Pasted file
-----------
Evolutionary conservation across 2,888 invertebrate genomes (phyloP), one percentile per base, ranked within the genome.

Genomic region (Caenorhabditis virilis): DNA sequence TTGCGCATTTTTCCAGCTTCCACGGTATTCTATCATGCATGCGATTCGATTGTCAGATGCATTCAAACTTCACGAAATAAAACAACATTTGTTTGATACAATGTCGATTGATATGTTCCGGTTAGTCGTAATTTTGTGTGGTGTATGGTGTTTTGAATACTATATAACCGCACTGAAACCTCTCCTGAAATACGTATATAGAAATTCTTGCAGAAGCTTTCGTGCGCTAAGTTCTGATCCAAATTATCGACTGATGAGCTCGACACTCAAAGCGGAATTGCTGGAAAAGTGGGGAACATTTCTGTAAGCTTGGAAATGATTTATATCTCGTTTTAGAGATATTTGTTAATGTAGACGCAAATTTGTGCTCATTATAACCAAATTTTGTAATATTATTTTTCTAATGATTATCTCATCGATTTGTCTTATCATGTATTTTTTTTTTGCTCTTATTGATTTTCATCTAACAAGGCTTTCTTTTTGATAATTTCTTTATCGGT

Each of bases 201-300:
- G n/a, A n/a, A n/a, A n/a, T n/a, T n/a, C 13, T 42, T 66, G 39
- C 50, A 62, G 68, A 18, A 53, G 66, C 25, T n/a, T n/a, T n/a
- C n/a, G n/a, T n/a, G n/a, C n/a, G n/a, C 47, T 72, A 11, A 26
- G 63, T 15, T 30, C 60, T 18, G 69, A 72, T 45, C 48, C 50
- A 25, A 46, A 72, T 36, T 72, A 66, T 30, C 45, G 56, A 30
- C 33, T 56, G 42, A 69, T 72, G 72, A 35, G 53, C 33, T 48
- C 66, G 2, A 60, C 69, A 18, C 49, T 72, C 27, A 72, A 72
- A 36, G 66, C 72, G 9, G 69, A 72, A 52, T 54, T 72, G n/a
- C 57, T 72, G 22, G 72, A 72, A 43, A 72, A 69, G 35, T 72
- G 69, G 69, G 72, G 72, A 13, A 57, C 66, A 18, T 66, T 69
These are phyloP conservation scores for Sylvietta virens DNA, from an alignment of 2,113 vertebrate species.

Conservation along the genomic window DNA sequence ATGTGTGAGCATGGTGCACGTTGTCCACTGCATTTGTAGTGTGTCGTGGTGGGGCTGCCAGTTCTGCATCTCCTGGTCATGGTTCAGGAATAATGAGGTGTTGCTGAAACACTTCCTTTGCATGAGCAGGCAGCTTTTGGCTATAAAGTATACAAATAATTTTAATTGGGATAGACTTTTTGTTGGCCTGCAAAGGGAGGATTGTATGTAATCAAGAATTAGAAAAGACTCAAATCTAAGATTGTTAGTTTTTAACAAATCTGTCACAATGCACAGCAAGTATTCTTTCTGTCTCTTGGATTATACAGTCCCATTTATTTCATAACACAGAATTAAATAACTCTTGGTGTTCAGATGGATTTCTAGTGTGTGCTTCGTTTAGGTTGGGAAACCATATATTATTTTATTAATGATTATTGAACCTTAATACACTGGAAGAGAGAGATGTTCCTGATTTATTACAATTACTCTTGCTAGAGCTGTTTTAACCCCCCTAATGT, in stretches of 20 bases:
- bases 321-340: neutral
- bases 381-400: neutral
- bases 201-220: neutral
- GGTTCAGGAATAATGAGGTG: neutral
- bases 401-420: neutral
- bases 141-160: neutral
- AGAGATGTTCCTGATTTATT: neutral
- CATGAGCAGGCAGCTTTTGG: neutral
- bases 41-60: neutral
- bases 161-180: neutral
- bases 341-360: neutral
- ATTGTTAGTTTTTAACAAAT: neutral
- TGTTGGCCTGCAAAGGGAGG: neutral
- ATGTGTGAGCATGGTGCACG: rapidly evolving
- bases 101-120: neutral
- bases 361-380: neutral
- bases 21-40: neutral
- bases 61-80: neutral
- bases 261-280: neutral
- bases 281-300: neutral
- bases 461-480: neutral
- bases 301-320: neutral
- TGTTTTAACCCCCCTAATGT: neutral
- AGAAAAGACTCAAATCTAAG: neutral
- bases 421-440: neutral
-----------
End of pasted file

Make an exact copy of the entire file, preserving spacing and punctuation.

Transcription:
Evolutionary conservation across 2,888 invertebrate genomes (phyloP), one percentile per base, ranked within the genome.

Genomic region (Caenorhabditis virilis): DNA sequence TTGCGCATTTTTCCAGCTTCCACGGTATTCTATCATGCATGCGATTCGATTGTCAGATGCATTCAAACTTCACGAAATAAAACAACATTTGTTTGATACAATGTCGATTGATATGTTCCGGTTAGTCGTAATTTTGTGTGGTGTATGGTGTTTTGAATACTATATAACCGCACTGAAACCTCTCCTGAAATACGTATATAGAAATTCTTGCAGAAGCTTTCGTGCGCTAAGTTCTGATCCAAATTATCGACTGATGAGCTCGACACTCAAAGCGGAATTGCTGGAAAAGTGGGGAACATTTCTGTAAGCTTGGAAATGATTTATATCTCGTTTTAGAGATATTTGTTAATGTAGACGCAAATTTGTGCTCATTATAACCAAATTTTGTAATATTATTTTTCTAATGATTATCTCATCGATTTGTCTTATCATGTATTTTTTTTTTGCTCTTATTGATTTTCATCTAACAAGGCTTTCTTTTTGATAATTTCTTTATCGGT

Each of bases 201-300:
- G n/a, A n/a, A n/a, A n/a, T n/a, T n/a, C 13, T 42, T 66, G 39
- C 50, A 62, G 68, A 18, A 53, G 66, C 25, T n/a, T n/a, T n/a
- C n/a, G n/a, T n/a, G n/a, C n/a, G n/a, C 47, T 72, A 11, A 26
- G 63, T 15, T 30, C 60, T 18, G 69, A 72, T 45, C 48, C 50
- A 25, A 46, A 72, T 36, T 72, A 66, T 30, C 45, G 56, A 30
- C 33, T 56, G 42, A 69, T 72, G 72, A 35, G 53, C 33, T 48
- C 66, G 2, A 60, C 69, A 18, C 49, T 72, C 27, A 72, A 72
- A 36, G 66, C 72, G 9, G 69, A 72, A 52, T 54, T 72, G n/a
- C 57, T 72, G 22, G 72, A 72, A 43, A 72, A 69, G 35, T 72
- G 69, G 69, G 72, G 72, A 13, A 57, C 66, A 18, T 66, T 69
These are phyloP conservation scores for Sylvietta virens DNA, from an alignment of 2,113 vertebrate species.

Conservation along the genomic window DNA sequence ATGTGTGAGCATGGTGCACGTTGTCCACTGCATTTGTAGTGTGTCGTGGTGGGGCTGCCAGTTCTGCATCTCCTGGTCATGGTTCAGGAATAATGAGGTGTTGCTGAAACACTTCCTTTGCATGAGCAGGCAGCTTTTGGCTATAAAGTATACAAATAATTTTAATTGGGATAGACTTTTTGTTGGCCTGCAAAGGGAGGATTGTATGTAATCAAGAATTAGAAAAGACTCAAATCTAAGATTGTTAGTTTTTAACAAATCTGTCACAATGCACAGCAAGTATTCTTTCTGTCTCTTGGATTATACAGTCCCATTTATTTCATAACACAGAATTAAATAACTCTTGGTGTTCAGATGGATTTCTAGTGTGTGCTTCGTTTAGGTTGGGAAACCATATATTATTTTATTAATGATTATTGAACCTTAATACACTGGAAGAGAGAGATGTTCCTGATTTATTACAATTACTCTTGCTAGAGCTGTTTTAACCCCCCTAATGT, in stretches of 20 bases:
- bases 321-340: neutral
- bases 381-400: neutral
- bases 201-220: neutral
- GGTTCAGGAATAATGAGGTG: neutral
- bases 401-420: neutral
- bases 141-160: neutral
- AGAGATGTTCCTGATTTATT: neutral
- CATGAGCAGGCAGCTTTTGG: neutral
- bases 41-60: neutral
- bases 161-180: neutral
- bases 341-360: neutral
- ATTGTTAGTTTTTAACAAAT: neutral
- TGTTGGCCTGCAAAGGGAGG: neutral
- ATGTGTGAGCATGGTGCACG: rapidly evolving
- bases 101-120: neutral
- bases 361-380: neutral
- bases 21-40: neutral
- bases 61-80: neutral
- bases 261-280: neutral
- bases 281-300: neutral
- bases 461-480: neutral
- bases 301-320: neutral
- TGTTTTAACCCCCCTAATGT: neutral
- AGAAAAGACTCAAATCTAAG: neutral
- bases 421-440: neutral